NSW school maintenance a "disgrace": Opposition

Monday, May 29, 2006

New South Wales opposition leader, Peter Debnam has called the maintenance backlog in NSW schools a disgrace following an announcement by the Iemma government to spend AUD$120 million over four-years.

Mr Debnam challenged the government to fix the problem before the election in March next year and said that the plan was a "fraud".

In 2005, the NSW Auditor-General released a report disclosing a $116 million maintenance backlog in schools across the state. The report stated that there were 1,000 outstanding maintenance jobs, ranging from leaking roofs and fraying carpets to classrooms in need of paint across the states' 2,224 government-owned schools.

On Sunday, NSW Premier, Morris Iemma announced that his government would be spending $120 million over a four-year period to clear the backlog. During the announcement, he admitted that the government needed to do more to clear the backlog. “It is part of our plan to ensure our children have the best possible education and the best possible learning environment,” he said.

Teachers have said that the level of funding and time frame were not enough to clear a backlog spanning 10 years. President of the NSW Teachers Federation, Maree O'Halloran said, "Why should children have to wait four years for overdue maintenance work which forms the maintenance backlog?"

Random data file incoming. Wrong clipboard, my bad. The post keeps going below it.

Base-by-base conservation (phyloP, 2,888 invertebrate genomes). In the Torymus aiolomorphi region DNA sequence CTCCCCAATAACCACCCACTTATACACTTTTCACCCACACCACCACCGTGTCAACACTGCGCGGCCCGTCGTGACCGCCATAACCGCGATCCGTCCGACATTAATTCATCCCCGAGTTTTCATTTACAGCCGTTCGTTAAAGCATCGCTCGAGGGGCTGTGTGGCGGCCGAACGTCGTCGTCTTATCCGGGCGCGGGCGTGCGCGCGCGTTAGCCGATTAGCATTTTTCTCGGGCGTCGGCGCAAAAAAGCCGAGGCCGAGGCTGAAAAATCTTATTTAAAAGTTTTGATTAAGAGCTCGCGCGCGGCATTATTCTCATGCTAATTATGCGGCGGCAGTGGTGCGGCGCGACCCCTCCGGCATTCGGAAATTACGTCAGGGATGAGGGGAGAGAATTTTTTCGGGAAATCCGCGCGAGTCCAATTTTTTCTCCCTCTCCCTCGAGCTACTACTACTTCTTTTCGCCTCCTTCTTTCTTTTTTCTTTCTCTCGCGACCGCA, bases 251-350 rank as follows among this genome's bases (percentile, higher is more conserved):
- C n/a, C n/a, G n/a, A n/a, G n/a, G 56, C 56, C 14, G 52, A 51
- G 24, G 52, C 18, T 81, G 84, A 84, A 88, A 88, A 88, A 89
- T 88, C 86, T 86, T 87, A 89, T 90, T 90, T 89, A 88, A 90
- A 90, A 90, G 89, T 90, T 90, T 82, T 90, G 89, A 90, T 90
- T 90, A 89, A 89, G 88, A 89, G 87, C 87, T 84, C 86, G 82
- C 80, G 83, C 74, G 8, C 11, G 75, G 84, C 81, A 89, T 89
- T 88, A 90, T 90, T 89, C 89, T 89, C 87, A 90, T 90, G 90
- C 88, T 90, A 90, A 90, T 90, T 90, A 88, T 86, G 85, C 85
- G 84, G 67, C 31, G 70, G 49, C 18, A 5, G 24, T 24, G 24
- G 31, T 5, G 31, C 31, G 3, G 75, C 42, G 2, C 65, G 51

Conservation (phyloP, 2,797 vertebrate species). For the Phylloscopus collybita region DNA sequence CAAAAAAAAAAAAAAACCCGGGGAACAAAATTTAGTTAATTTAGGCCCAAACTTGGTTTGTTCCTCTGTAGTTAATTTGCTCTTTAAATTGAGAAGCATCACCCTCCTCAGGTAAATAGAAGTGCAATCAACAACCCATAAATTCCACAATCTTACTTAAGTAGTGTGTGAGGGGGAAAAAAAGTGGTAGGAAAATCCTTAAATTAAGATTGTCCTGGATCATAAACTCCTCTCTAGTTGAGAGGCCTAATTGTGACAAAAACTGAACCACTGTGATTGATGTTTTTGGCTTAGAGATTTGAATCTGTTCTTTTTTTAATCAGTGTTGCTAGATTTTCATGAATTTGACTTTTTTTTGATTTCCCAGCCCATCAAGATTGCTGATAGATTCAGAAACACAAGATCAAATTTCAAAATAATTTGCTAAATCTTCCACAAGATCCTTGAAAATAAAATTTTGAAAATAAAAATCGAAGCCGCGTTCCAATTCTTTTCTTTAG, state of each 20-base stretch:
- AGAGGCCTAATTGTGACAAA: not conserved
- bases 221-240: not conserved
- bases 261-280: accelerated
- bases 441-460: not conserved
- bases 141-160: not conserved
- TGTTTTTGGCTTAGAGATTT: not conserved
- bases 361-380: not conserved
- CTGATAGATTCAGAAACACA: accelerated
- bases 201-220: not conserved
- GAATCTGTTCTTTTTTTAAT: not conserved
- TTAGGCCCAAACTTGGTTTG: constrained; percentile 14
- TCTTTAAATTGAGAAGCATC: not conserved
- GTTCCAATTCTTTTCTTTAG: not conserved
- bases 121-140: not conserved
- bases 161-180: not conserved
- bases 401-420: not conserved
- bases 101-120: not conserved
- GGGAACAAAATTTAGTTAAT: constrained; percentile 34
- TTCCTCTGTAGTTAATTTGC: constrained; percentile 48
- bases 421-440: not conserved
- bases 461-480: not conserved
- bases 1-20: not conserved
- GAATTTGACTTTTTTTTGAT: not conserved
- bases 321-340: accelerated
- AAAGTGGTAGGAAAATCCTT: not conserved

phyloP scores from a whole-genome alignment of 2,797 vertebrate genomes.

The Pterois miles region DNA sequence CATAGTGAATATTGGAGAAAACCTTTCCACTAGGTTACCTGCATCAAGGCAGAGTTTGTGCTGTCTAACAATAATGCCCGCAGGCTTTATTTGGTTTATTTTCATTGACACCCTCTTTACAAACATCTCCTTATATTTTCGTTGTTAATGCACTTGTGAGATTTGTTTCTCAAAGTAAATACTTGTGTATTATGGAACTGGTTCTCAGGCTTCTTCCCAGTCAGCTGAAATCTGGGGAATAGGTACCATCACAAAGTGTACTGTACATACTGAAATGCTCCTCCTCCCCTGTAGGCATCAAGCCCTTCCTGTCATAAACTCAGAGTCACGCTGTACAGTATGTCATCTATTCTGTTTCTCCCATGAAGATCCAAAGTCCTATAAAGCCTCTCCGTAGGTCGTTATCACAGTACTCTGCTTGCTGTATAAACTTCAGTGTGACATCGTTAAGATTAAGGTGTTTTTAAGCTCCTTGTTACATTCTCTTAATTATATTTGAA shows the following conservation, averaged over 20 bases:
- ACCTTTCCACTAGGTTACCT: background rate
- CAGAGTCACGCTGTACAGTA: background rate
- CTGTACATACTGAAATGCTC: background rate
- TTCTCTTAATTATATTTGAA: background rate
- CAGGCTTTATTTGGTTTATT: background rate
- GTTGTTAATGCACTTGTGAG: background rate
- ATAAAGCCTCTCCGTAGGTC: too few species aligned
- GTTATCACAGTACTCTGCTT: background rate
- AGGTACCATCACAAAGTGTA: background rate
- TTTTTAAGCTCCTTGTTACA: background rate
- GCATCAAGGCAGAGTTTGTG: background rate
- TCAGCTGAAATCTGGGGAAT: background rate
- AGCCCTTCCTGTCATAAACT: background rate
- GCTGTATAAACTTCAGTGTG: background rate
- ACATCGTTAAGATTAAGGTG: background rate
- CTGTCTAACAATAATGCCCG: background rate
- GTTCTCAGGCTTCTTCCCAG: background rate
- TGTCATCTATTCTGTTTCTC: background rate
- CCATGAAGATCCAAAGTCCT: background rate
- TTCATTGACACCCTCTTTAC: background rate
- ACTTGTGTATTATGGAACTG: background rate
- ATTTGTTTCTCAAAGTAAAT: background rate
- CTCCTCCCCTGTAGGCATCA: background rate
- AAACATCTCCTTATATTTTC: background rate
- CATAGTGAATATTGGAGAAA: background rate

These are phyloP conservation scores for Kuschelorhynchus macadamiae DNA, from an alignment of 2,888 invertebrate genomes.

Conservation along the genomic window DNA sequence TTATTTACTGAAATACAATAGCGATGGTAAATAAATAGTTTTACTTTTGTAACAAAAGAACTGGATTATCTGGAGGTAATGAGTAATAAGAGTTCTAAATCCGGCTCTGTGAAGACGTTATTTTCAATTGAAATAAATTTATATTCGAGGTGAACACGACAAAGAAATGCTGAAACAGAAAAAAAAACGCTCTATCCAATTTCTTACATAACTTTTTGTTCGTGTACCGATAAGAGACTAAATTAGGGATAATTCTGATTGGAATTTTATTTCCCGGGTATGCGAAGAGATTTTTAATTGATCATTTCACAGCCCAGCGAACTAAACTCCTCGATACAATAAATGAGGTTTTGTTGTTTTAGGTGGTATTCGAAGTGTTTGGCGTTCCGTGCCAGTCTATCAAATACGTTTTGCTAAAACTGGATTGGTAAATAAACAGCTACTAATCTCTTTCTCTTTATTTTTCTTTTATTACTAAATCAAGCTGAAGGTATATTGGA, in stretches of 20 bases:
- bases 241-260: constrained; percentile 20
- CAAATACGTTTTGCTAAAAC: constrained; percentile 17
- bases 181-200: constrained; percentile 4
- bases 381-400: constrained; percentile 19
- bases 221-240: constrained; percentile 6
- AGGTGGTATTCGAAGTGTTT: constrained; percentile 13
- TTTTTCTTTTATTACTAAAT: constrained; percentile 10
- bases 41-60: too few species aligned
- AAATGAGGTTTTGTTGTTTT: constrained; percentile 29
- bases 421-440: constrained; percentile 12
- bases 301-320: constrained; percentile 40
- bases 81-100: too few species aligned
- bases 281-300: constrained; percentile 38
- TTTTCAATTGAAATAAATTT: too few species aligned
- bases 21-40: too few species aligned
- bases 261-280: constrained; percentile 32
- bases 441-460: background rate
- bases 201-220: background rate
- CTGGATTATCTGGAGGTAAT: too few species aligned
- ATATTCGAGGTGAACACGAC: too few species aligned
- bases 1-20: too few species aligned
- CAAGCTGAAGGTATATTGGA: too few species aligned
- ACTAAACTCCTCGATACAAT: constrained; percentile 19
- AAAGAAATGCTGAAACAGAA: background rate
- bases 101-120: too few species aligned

"In 2005, the Auditor-General identified a $115 million maintenance backlog and Professor Tony Vinson called for an additional $90 million dollars for maintenance per year, over two years." said Ms O'Halloran.

Opposition education spokesperson, Brad Hazzard said that the government's plan is a fraud and that the reason students are leaving school is because of the out-dated infrastructure.

"The announcement of extra money is a fraud because it is over four years," said Mr Hazzard.

"The State Government has shown no foresight about the major problem that causes … students to walk away from the public school system annually - 1960 infrastructure in the 21st century." said Mr Hazzard.